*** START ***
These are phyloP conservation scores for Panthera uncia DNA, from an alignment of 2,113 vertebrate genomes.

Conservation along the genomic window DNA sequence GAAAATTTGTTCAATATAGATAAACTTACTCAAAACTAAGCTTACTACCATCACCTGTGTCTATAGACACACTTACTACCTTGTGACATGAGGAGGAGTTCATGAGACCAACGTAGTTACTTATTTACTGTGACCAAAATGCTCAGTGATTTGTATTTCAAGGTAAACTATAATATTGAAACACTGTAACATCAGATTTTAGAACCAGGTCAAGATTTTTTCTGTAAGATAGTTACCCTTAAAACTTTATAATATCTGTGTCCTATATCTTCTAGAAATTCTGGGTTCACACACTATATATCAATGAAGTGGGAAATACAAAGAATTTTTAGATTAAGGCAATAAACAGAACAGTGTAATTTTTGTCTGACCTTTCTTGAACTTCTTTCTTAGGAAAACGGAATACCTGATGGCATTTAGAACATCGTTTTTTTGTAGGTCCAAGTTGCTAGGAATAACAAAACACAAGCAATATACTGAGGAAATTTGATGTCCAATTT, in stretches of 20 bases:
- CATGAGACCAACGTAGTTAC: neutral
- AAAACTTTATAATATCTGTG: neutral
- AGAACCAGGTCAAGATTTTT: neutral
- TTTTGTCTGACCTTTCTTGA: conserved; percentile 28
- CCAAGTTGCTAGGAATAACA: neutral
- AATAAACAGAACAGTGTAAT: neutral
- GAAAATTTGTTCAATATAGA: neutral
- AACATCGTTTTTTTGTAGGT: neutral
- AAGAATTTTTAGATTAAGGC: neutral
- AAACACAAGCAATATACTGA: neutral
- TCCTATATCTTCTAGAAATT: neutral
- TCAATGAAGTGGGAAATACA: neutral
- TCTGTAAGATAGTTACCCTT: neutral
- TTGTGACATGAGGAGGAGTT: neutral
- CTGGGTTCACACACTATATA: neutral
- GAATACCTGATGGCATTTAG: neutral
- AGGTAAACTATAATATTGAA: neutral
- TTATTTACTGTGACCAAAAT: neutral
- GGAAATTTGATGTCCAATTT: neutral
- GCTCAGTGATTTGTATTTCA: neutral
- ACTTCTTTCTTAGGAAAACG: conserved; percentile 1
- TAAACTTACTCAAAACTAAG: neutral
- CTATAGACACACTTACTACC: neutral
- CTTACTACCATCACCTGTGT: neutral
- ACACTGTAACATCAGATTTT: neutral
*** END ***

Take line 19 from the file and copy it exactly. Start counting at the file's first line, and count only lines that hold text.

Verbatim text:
- AGGTAAACTATAATATTGAA: neutral